Therefore, we seem to be facing a double whammy in terms of translation. There is Quine’s indeterminacy, but there is the further problem of translating from an ancient culture, and if C determines L and L determines the meaning of S, then C, to some extent, determines S.

To put this back into English, the culture of the time determines, to some extent, the meaning of the sentences we read, especially when translated. We can understand the words, and even the sentences, but the cultural block can remain.

The upshot of this for wargaming is tricky. According to our sources, I should be making sure that the players send off to Delphi before any major decision, sacrifice sheep before going into battle and undertaking all the cultural paraphernalia that can be derived from our sources that the Greeks did.

But there is a further problem.

Our sources can only give a partial account of what happened, even if those sources are concluded to be accurate. So even if we’ve got good sources (which is rare in the ancient world), we still only have a partial picture of what happened, and an even worse view of what might have happened.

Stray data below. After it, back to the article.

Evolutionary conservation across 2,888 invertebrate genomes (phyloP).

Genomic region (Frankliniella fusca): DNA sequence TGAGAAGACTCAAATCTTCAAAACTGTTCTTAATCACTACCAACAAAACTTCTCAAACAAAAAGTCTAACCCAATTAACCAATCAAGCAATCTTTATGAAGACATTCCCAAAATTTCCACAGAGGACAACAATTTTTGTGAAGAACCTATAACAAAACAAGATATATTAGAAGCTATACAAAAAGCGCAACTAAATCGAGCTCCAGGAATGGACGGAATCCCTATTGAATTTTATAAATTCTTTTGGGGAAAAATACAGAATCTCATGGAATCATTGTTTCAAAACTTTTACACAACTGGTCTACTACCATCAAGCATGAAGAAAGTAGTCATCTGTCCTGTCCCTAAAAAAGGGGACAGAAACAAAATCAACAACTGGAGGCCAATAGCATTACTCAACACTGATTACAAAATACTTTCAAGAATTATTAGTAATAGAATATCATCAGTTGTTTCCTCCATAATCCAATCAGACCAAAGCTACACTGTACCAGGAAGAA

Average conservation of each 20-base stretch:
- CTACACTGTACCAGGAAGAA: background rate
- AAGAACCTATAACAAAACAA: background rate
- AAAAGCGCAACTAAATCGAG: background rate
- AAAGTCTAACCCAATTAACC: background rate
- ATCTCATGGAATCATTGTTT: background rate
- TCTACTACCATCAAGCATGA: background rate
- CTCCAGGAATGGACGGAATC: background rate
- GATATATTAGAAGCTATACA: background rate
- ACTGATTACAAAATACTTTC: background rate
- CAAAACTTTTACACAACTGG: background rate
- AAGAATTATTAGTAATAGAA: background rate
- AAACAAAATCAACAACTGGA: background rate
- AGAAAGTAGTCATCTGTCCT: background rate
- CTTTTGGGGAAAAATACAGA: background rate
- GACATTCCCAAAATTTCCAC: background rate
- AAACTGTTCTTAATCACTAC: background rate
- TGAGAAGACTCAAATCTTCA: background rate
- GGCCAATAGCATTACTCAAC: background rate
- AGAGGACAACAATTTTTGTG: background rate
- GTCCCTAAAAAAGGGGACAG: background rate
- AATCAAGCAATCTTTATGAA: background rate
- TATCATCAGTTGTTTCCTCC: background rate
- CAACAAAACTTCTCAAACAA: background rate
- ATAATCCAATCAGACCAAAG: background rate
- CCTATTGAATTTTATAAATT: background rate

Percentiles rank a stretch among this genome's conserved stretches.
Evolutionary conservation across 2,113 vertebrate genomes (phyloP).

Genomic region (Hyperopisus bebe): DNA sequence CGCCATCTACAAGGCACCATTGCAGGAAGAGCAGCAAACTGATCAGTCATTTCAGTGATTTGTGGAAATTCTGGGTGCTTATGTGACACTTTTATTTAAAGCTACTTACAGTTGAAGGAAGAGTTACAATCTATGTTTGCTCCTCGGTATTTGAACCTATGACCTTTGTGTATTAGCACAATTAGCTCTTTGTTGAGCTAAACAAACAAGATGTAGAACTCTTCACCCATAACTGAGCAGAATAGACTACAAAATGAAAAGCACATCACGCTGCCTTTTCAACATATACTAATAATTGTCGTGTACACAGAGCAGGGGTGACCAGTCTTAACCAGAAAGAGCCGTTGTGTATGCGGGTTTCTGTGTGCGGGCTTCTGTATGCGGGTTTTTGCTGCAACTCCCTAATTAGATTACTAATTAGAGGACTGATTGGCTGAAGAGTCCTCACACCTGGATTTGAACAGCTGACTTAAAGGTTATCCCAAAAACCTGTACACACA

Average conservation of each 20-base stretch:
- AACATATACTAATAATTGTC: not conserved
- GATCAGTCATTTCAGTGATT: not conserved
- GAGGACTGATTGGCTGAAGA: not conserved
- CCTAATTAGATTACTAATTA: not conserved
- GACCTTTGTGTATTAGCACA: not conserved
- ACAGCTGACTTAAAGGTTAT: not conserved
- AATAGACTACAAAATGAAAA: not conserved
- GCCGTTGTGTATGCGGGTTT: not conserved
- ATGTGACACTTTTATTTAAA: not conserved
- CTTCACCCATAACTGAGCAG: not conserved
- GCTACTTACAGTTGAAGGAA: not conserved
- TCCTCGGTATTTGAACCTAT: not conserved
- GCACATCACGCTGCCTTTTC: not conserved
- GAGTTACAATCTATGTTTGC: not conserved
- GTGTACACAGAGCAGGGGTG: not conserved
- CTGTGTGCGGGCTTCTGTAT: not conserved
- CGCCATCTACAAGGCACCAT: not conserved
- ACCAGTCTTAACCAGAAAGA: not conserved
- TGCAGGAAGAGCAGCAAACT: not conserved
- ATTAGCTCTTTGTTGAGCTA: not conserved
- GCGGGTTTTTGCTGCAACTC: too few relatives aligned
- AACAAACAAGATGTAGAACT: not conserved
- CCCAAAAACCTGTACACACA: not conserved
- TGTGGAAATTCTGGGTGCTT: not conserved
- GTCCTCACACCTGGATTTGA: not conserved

Furthermore, in many cases we cannot check our sources. For early Greek history, there is only one source, Herodotus. We could dismiss Herodotus as being inaccurate. Certainly, he is not all that accurate in places where he can be checked. But if we do dismiss him, we cut off the branch upon which we are sitting. We can then say nothing else about the period except a few scraps of archaeology.

Given all this, it is a wonder that we can get anywhere at all. But we can, slowly and carefully, if we engage with our sources (albeit, in my case, in translation) and with secondary sources in books and journals which try to interpret those sources alongside others and with the archaeology of the period and places of interest.

As I’ve observed before, the danger is lifting a piece of our source material as good evidence for something, but then finding it is downgraded by different interpretations or translations of the same thing. The trick is to try to work holistically, trying to grasp the culture as well as the battles, but that is hard work, and very, very slow.